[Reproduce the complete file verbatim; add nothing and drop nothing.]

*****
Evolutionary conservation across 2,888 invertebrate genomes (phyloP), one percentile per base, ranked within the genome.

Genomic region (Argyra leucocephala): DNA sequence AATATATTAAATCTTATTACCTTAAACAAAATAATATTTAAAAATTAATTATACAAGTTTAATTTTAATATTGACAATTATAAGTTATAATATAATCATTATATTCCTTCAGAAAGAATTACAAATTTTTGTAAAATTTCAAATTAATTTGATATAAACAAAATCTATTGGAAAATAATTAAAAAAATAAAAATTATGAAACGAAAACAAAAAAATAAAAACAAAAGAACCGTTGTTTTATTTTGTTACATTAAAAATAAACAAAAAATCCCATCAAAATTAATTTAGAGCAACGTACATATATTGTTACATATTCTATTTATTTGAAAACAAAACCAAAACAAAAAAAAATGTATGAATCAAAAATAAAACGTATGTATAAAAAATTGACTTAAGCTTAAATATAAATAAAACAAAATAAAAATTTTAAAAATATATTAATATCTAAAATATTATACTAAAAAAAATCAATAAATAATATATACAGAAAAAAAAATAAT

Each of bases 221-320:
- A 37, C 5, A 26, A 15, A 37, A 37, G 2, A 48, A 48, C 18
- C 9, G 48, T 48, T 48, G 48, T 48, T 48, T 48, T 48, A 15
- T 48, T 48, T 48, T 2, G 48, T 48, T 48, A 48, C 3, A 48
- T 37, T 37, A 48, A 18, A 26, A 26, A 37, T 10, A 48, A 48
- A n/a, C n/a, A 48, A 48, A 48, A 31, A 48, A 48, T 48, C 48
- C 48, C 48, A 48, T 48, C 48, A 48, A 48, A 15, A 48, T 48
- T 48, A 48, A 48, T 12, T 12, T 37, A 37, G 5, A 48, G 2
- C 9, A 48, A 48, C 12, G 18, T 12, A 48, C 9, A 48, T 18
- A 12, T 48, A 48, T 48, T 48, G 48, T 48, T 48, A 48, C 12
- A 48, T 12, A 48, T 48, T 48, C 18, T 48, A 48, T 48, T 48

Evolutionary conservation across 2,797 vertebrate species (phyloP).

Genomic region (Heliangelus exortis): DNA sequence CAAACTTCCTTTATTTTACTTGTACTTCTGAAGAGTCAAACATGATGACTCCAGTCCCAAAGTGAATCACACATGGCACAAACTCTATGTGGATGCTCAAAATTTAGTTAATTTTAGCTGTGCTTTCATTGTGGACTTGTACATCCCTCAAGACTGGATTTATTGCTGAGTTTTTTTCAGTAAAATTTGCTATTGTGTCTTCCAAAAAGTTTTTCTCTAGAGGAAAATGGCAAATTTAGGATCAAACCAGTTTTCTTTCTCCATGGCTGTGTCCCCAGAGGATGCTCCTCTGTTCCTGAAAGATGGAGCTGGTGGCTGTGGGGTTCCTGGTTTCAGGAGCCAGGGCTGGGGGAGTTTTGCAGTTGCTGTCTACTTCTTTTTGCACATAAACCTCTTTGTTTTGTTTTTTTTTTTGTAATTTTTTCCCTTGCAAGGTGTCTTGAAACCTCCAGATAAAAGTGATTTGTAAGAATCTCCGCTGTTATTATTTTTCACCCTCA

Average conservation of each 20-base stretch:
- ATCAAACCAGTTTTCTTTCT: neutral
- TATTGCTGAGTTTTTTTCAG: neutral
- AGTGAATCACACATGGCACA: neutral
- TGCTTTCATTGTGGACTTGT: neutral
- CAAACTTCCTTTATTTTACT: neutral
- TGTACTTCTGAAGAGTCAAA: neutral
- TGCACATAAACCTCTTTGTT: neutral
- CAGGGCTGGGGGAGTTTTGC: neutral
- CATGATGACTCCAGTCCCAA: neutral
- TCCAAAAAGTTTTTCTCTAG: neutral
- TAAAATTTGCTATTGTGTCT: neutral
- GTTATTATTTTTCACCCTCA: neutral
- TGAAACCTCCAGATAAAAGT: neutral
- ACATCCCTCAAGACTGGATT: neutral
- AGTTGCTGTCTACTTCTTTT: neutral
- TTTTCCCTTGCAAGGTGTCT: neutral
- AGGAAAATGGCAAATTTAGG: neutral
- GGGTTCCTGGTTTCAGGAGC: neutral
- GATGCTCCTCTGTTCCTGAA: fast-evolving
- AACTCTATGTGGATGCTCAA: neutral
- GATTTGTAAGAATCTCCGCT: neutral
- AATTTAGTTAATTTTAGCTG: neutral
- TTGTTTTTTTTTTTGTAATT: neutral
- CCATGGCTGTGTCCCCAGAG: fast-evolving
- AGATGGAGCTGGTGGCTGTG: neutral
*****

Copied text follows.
Evolutionary conservation across 2,888 invertebrate genomes (phyloP), one percentile per base, ranked within the genome.

Genomic region (Argyra leucocephala): DNA sequence AATATATTAAATCTTATTACCTTAAACAAAATAATATTTAAAAATTAATTATACAAGTTTAATTTTAATATTGACAATTATAAGTTATAATATAATCATTATATTCCTTCAGAAAGAATTACAAATTTTTGTAAAATTTCAAATTAATTTGATATAAACAAAATCTATTGGAAAATAATTAAAAAAATAAAAATTATGAAACGAAAACAAAAAAATAAAAACAAAAGAACCGTTGTTTTATTTTGTTACATTAAAAATAAACAAAAAATCCCATCAAAATTAATTTAGAGCAACGTACATATATTGTTACATATTCTATTTATTTGAAAACAAAACCAAAACAAAAAAAAATGTATGAATCAAAAATAAAACGTATGTATAAAAAATTGACTTAAGCTTAAATATAAATAAAACAAAATAAAAATTTTAAAAATATATTAATATCTAAAATATTATACTAAAAAAAATCAATAAATAATATATACAGAAAAAAAAATAAT

Each of bases 221-320:
- A 37, C 5, A 26, A 15, A 37, A 37, G 2, A 48, A 48, C 18
- C 9, G 48, T 48, T 48, G 48, T 48, T 48, T 48, T 48, A 15
- T 48, T 48, T 48, T 2, G 48, T 48, T 48, A 48, C 3, A 48
- T 37, T 37, A 48, A 18, A 26, A 26, A 37, T 10, A 48, A 48
- A n/a, C n/a, A 48, A 48, A 48, A 31, A 48, A 48, T 48, C 48
- C 48, C 48, A 48, T 48, C 48, A 48, A 48, A 15, A 48, T 48
- T 48, A 48, A 48, T 12, T 12, T 37, A 37, G 5, A 48, G 2
- C 9, A 48, A 48, C 12, G 18, T 12, A 48, C 9, A 48, T 18
- A 12, T 48, A 48, T 48, T 48, G 48, T 48, T 48, A 48, C 12
- A 48, T 12, A 48, T 48, T 48, C 18, T 48, A 48, T 48, T 48

Evolutionary conservation across 2,797 vertebrate species (phyloP).

Genomic region (Heliangelus exortis): DNA sequence CAAACTTCCTTTATTTTACTTGTACTTCTGAAGAGTCAAACATGATGACTCCAGTCCCAAAGTGAATCACACATGGCACAAACTCTATGTGGATGCTCAAAATTTAGTTAATTTTAGCTGTGCTTTCATTGTGGACTTGTACATCCCTCAAGACTGGATTTATTGCTGAGTTTTTTTCAGTAAAATTTGCTATTGTGTCTTCCAAAAAGTTTTTCTCTAGAGGAAAATGGCAAATTTAGGATCAAACCAGTTTTCTTTCTCCATGGCTGTGTCCCCAGAGGATGCTCCTCTGTTCCTGAAAGATGGAGCTGGTGGCTGTGGGGTTCCTGGTTTCAGGAGCCAGGGCTGGGGGAGTTTTGCAGTTGCTGTCTACTTCTTTTTGCACATAAACCTCTTTGTTTTGTTTTTTTTTTTGTAATTTTTTCCCTTGCAAGGTGTCTTGAAACCTCCAGATAAAAGTGATTTGTAAGAATCTCCGCTGTTATTATTTTTCACCCTCA

Average conservation of each 20-base stretch:
- ATCAAACCAGTTTTCTTTCT: neutral
- TATTGCTGAGTTTTTTTCAG: neutral
- AGTGAATCACACATGGCACA: neutral
- TGCTTTCATTGTGGACTTGT: neutral
- CAAACTTCCTTTATTTTACT: neutral
- TGTACTTCTGAAGAGTCAAA: neutral
- TGCACATAAACCTCTTTGTT: neutral
- CAGGGCTGGGGGAGTTTTGC: neutral
- CATGATGACTCCAGTCCCAA: neutral
- TCCAAAAAGTTTTTCTCTAG: neutral
- TAAAATTTGCTATTGTGTCT: neutral
- GTTATTATTTTTCACCCTCA: neutral
- TGAAACCTCCAGATAAAAGT: neutral
- ACATCCCTCAAGACTGGATT: neutral
- AGTTGCTGTCTACTTCTTTT: neutral
- TTTTCCCTTGCAAGGTGTCT: neutral
- AGGAAAATGGCAAATTTAGG: neutral
- GGGTTCCTGGTTTCAGGAGC: neutral
- GATGCTCCTCTGTTCCTGAA: fast-evolving
- AACTCTATGTGGATGCTCAA: neutral
- GATTTGTAAGAATCTCCGCT: neutral
- AATTTAGTTAATTTTAGCTG: neutral
- TTGTTTTTTTTTTTGTAATT: neutral
- CCATGGCTGTGTCCCCAGAG: fast-evolving
- AGATGGAGCTGGTGGCTGTG: neutral